One thought on “J. Reuben Clark: The Church Years”

  1. This was a surprisingly honest and empathetic biography (especially for one with first presidency approval during that era). I think Quinn did a great job of highlighting what makes Clark tick - loyalty, self-reliance, integrity, and carefulness. He did an incredible job of showing the reasoning behind some of Clark's seeming inconsistencies. I certainly didn't always agree with Clark, but this biography made me respect him. My biggest take-away from this book was watching how Clark managed to b [...]

  2. The funny thing about this book for me was as follows. I was delighted to discover that this book was not the typical LDS general authority hagiography. I've grown bone tired of account after account of LDS general authorities who are portrayed as nearly perfect when I know that while they are good men who have been called of God to labor in God's vineyard they undoubtedly have weaknesses and sins like the rest of us. This book candidly delved into the strengths and weaknesses of President Clark [...]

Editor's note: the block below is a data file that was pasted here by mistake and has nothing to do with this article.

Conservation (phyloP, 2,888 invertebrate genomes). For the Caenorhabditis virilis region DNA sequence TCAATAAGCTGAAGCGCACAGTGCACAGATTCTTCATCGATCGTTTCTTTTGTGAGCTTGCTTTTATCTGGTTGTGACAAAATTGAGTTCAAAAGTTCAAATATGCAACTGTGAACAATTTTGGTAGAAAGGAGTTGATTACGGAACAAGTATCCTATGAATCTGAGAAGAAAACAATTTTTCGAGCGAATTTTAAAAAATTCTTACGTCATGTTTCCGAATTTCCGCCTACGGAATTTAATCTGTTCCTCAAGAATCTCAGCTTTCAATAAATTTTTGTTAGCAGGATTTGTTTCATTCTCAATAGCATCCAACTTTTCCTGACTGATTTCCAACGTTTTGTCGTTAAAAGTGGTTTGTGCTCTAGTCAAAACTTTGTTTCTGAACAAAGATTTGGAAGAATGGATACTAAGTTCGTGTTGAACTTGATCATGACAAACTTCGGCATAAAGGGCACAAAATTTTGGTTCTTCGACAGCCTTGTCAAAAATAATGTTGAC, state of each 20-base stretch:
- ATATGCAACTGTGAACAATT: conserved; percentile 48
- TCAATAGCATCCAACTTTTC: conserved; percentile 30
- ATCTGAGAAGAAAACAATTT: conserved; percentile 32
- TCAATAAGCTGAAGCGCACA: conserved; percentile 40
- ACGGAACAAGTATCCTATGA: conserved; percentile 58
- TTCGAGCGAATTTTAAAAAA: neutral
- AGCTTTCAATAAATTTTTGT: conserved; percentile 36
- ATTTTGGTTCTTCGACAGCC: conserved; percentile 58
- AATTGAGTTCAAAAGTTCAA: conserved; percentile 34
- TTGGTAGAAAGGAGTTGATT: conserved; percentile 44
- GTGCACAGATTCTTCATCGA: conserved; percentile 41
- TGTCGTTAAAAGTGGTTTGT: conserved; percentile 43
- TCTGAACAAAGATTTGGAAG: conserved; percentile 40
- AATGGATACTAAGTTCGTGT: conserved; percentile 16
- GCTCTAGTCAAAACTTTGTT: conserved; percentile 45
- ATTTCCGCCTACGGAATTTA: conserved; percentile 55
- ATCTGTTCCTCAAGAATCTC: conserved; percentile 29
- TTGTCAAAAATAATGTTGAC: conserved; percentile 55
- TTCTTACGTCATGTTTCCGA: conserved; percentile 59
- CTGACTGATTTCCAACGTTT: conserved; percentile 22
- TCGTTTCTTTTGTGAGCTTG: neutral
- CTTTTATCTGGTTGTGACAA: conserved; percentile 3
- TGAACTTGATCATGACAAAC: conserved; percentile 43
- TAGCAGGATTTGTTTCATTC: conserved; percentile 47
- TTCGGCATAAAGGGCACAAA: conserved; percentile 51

3. J. Reuben--a real man with real feelings, real sympathies, real philosophies, real ideals, real inadequacies. D. Michael paints a portrait of this tightrope walker, entirely comfortable with his own views yet absolutely supportive of Church decisions when made in contrast. We receive an incredibly particularized history of J. Reuben and his transfer from 19th century raising and education and life's work through the very early 60's of the 20th century. His ability to adjust to new ideas and situ [...]

  4. I don't usually read biographies, but this has to be my very favorite one. Pres. Clark led such a interesting, principled life that it's hard to not want to follow his example. Really. He was long gone before I was even born, but I think he was amazing and inspiring. This book is filled with good stories and tidbits that I've often used in talks and classes, too.

  5. Commissioned BYU to write this book professor Quinn finds a lot to like in this person despite his anti-Semitic tendencies (which Quinn doesn't hide). I'm surprised this book was originally published by BYU.

  6. This is the D Michael Quinn book. Fox wrote the other one, I believe. Anyway, I read this long ago and it was the book that got me interested in biography about LDS church leaders.

  7. This is a great book on the life of J. Reuben Clark and his Chuch service."It's not where you serve, but how you serve."

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